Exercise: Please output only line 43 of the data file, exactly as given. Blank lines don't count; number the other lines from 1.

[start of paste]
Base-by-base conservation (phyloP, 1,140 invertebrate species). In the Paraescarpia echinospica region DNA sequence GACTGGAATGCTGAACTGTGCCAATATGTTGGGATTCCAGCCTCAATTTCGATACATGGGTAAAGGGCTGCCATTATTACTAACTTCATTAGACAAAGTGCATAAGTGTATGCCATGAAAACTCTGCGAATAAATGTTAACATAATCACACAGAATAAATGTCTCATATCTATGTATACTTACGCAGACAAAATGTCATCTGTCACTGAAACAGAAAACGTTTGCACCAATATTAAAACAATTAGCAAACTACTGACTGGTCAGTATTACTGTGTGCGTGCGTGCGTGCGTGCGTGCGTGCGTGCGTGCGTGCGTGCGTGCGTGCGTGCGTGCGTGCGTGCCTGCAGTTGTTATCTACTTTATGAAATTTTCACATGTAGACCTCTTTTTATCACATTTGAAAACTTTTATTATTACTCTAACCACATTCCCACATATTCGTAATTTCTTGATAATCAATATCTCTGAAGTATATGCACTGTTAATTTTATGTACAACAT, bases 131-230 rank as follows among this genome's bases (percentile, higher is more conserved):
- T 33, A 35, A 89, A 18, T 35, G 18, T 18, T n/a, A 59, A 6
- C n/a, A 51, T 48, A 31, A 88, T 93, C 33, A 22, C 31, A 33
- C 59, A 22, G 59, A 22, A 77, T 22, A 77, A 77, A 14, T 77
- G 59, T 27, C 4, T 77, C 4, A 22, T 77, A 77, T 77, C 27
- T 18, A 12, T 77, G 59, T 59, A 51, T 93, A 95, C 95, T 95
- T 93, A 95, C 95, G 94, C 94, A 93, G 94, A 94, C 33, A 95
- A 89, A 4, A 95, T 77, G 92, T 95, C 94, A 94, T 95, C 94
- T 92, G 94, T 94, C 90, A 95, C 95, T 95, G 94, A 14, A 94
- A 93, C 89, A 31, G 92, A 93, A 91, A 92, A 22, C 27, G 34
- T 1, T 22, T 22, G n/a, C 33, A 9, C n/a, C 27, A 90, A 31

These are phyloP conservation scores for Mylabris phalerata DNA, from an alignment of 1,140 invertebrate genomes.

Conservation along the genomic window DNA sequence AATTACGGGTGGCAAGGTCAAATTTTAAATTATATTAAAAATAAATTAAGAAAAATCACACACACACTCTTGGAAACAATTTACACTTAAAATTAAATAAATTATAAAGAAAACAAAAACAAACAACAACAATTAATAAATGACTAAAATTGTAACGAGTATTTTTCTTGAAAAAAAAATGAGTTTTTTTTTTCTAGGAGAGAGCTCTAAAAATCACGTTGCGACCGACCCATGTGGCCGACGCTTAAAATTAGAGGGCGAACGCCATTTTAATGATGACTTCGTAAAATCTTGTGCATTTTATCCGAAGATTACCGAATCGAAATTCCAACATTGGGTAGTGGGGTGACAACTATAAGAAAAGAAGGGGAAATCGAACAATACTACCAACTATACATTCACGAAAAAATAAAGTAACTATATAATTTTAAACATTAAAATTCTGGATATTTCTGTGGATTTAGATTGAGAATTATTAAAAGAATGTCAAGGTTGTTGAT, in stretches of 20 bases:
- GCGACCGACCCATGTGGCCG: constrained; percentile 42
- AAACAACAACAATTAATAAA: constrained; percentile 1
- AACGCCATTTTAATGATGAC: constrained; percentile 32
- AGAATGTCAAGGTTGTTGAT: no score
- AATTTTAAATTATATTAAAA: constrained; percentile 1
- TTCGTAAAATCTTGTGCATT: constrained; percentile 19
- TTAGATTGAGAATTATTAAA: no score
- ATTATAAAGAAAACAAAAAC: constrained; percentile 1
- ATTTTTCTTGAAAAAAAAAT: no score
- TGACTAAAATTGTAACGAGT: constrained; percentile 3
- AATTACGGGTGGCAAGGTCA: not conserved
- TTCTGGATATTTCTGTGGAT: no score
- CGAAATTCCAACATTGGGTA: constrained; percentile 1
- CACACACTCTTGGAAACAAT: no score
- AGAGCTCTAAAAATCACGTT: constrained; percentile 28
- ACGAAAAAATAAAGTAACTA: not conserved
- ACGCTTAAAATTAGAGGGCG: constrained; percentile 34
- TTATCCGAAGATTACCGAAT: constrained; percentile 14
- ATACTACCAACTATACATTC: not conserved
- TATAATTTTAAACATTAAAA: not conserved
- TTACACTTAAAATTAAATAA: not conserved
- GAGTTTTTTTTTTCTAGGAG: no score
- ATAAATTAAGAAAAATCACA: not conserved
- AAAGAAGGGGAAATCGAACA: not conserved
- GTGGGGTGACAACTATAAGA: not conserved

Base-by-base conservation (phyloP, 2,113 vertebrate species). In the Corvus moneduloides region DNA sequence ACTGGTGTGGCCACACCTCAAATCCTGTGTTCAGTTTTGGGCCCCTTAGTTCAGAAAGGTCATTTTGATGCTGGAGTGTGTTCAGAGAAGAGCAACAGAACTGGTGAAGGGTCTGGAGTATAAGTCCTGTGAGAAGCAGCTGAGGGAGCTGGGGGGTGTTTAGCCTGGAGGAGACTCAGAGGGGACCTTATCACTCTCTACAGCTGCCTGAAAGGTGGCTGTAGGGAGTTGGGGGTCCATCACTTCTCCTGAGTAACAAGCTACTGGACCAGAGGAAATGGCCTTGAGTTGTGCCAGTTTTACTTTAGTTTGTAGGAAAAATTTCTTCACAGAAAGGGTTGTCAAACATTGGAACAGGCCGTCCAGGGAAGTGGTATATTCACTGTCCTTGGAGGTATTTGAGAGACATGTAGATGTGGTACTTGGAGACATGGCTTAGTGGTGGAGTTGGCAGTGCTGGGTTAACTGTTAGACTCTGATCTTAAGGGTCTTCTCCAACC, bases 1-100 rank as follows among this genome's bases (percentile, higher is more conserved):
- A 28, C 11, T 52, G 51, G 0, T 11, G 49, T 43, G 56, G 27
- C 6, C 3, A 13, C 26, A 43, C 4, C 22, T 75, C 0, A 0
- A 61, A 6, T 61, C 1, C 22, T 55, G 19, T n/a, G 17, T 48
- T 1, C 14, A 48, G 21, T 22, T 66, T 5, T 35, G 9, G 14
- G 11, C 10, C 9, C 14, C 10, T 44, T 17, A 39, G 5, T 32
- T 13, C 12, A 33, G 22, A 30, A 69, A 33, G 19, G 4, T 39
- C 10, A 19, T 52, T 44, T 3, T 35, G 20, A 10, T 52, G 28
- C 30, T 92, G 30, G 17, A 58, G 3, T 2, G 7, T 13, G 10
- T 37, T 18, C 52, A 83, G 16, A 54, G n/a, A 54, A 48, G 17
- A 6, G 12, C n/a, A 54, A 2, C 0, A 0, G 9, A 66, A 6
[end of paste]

- T 1, C 14, A 48, G 21, T 22, T 66, T 5, T 35, G 9, G 14